Demise of The Co-operative Group / Part 2 - The Accountability

Who has been held responsible?

Where does the blame lie? Who was responsible for driving these programmes forward? Who was overseeing the “Due Diligence”?

There can be no doubt as to the complexity of the situation. But, likewise, there can be no doubt as to the apparently unencumbered headlong drive towards this complexity, with new initiative after new initiative surfacing and being foisted upon a clearly (see Kelly Review) struggling middle management. What can have been in the minds of these drivers - among whom must surely be included then CEO Peter Marks (since gone off radar) - as they gambled our 150 year old organisation and its sound and historically built up asset base?

The various enquiries have thrown some light on what actually happened and where things went wrong, but no clear picture seems to be emerging as to who the drivers were and why the professional “Independent” “Professional” Non Executive Directors (IPNEDS) and the multiplicity of City accountants floating about, all paid extremely good money to warn of and advise on just such things, didn't speak up loudly and clearly. Nobody appears to be being held to accountant in any meaningful way.

In the standard model major-shareholder-controlled speculator corporation, of which many of our current “independent” advisers speak so highly, would such shareholders have abandoned legal investigation and recourse so passively? Wouldn't the very “type and calibre” of Board our “independent” advisers claim to espouse and wish now to impose upon us be clamouring for justice and payback?

But no. There is a strange silence settled upon this entire area of concern.

motive, means, and opportunity

In the absence of any clear information, we (my fellow co-operative owners and myself) are left, individually and over time, to draw our own conclusions, perhaps with only the application of common sense to assist us. Applying, at the very least, the first line of questioning in any television crime drama - who had “the motive, the means, and the opportunity” - where are we led?

With regard to the $1.4 billion black hole in the Britannia accounts, using such simple logic I personally am drawn to the conclusion that, at the very least, the members of the Board of Britannia prior to the merger need to offer some answers or be investigated much more closely in terms of the above.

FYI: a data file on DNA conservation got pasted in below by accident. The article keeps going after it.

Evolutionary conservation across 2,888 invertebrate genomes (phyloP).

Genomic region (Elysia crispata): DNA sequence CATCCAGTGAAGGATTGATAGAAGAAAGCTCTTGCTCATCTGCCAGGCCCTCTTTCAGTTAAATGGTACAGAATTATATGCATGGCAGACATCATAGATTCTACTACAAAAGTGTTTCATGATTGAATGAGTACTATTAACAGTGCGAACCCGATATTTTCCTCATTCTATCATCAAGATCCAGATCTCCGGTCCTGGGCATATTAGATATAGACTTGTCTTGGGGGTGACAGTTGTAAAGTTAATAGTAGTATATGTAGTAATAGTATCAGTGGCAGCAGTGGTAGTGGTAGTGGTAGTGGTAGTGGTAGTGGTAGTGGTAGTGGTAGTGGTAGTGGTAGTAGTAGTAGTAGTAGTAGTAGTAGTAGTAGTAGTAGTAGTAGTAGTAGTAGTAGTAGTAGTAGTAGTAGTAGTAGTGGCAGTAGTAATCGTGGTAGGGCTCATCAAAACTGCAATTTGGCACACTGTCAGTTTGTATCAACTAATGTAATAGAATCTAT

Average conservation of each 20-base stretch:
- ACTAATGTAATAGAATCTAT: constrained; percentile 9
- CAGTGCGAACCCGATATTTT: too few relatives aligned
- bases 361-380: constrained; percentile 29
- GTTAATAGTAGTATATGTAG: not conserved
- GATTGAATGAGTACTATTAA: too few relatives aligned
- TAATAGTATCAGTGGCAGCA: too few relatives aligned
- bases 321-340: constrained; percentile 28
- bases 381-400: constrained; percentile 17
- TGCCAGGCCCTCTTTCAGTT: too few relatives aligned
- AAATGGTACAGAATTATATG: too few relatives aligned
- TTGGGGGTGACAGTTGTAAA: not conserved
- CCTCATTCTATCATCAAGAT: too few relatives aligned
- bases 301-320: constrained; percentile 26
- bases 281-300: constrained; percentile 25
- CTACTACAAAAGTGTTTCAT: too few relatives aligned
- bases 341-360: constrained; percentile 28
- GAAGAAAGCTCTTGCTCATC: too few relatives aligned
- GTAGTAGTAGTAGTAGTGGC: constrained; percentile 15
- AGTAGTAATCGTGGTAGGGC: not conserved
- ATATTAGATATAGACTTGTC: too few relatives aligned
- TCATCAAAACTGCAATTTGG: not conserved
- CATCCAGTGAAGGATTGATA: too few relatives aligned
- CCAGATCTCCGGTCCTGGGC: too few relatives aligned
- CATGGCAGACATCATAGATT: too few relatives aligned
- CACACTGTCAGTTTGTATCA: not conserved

In 2009, the Britannia Board consisted of the following: Bill Gordon (FCIB), Bridget Rosewell (MA, MPhil), Chris Jones (LLB), David McCarthy (BSc, ACA, AMCT), Francis Gugen, (FCA), Keith Cameron (BSc), Neville Richardson (BA, FCA), (Peter Harvey (ACIB, Dip FS), Phil Lee (BSc, CA), Rodney Baker-Bates (MA, FCA, AIMC, FCIB), Stephen Kingsley (FCA), Tim Franklin (ACIB), and Tom Sawyer (Lord). Neville Richardson was also the Society's Chief Executive.

The Britannia Cessation Accounts of July 2009 were prepared by the Cessation Accounts Committee which consisted of Rodney Baker-Bates, Neville Richardson, Phil Lee, Tim Franklin, Chris Jones, and Stephen Kingsley. David Roper, on behalf of PriceWaterhouseCoopers LLP, signed off the auditor's report.

On August 1st that year, Tim Franklin, Phil Lee, and Neville Richardson were appointed as Directors at Co-operative Financial Services, whilst Rodney Baker-Bates, Peter Harvey, Chris Jones, and Stephen Kingsley were appointed as IPNEDs. Neville Richardson even became Chief Exec of the Bank!

It is difficult (for me) to believe that this particular accumulation of would-be knights, millionaires, and City accountants did not know of the £1.4 billion hole in their accounts. Surely, must they not have been either spectacularly incompetent or consciously and cynically fraudulent? The fact that many of them followed through to serve on the Co-op Bank executive and Board suggests stupefying extremes on both counts. Did we really manage to recruit (and handsomely remunerate) such incompetents, or were we defrauded on the recruitment score as well? Was the wool pulled so completely over the eyes of our weak-kneed Nomination Committee?